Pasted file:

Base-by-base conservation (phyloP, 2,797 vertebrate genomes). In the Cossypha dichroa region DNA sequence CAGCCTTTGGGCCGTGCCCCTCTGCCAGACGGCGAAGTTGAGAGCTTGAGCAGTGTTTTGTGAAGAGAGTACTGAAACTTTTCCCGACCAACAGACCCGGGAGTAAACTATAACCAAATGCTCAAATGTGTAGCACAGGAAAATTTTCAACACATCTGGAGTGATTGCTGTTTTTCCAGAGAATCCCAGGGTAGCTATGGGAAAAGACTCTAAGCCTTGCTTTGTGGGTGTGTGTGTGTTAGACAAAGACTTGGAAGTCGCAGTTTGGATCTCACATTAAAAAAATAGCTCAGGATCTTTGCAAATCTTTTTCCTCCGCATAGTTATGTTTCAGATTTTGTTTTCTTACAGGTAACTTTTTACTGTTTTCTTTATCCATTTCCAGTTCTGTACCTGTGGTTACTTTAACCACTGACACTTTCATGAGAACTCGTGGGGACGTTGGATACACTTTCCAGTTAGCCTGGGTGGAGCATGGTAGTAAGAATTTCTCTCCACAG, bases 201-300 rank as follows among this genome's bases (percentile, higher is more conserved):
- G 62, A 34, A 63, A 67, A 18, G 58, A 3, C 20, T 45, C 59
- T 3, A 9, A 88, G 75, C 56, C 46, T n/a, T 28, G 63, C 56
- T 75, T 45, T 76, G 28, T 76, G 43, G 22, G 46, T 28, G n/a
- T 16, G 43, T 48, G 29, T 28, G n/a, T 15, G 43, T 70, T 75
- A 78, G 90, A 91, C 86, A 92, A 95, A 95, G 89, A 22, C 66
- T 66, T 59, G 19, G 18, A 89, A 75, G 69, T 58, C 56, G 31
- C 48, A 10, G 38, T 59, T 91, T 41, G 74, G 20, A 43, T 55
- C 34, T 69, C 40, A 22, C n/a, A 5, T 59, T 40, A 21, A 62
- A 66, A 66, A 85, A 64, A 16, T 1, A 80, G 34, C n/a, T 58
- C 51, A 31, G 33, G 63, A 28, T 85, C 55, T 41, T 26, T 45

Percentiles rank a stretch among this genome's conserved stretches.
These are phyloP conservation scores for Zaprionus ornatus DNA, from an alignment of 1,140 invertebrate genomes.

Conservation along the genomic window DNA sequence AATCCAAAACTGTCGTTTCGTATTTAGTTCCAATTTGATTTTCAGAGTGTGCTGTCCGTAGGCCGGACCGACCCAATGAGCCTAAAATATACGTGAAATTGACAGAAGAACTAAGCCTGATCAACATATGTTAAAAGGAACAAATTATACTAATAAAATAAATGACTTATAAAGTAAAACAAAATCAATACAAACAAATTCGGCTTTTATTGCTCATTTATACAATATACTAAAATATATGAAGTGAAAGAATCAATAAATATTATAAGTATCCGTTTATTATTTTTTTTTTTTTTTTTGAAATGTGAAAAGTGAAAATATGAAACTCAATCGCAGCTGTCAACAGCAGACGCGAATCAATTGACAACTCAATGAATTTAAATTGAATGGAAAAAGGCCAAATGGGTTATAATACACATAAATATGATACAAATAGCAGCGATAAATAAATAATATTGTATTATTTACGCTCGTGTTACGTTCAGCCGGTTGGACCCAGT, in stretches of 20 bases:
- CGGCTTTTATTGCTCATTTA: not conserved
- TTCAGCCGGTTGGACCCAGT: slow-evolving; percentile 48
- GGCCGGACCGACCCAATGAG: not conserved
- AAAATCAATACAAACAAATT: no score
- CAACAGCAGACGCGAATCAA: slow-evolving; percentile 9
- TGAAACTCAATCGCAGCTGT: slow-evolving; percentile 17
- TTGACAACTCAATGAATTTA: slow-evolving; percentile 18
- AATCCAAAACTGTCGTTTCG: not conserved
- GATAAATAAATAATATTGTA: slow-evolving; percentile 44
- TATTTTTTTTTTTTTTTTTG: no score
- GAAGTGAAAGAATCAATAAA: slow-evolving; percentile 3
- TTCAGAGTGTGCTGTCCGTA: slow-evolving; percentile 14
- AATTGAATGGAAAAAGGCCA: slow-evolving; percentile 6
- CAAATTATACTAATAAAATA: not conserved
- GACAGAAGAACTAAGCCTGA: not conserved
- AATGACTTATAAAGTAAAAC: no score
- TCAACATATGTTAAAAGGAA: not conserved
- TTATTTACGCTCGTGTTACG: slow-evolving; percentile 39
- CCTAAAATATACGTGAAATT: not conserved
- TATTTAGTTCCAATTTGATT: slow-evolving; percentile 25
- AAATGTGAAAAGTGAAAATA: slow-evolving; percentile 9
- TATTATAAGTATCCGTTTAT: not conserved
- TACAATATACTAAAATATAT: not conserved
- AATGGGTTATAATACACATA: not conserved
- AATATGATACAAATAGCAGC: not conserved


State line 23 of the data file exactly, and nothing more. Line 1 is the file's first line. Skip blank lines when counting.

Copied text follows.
- GATAAATAAATAATATTGTA: slow-evolving; percentile 44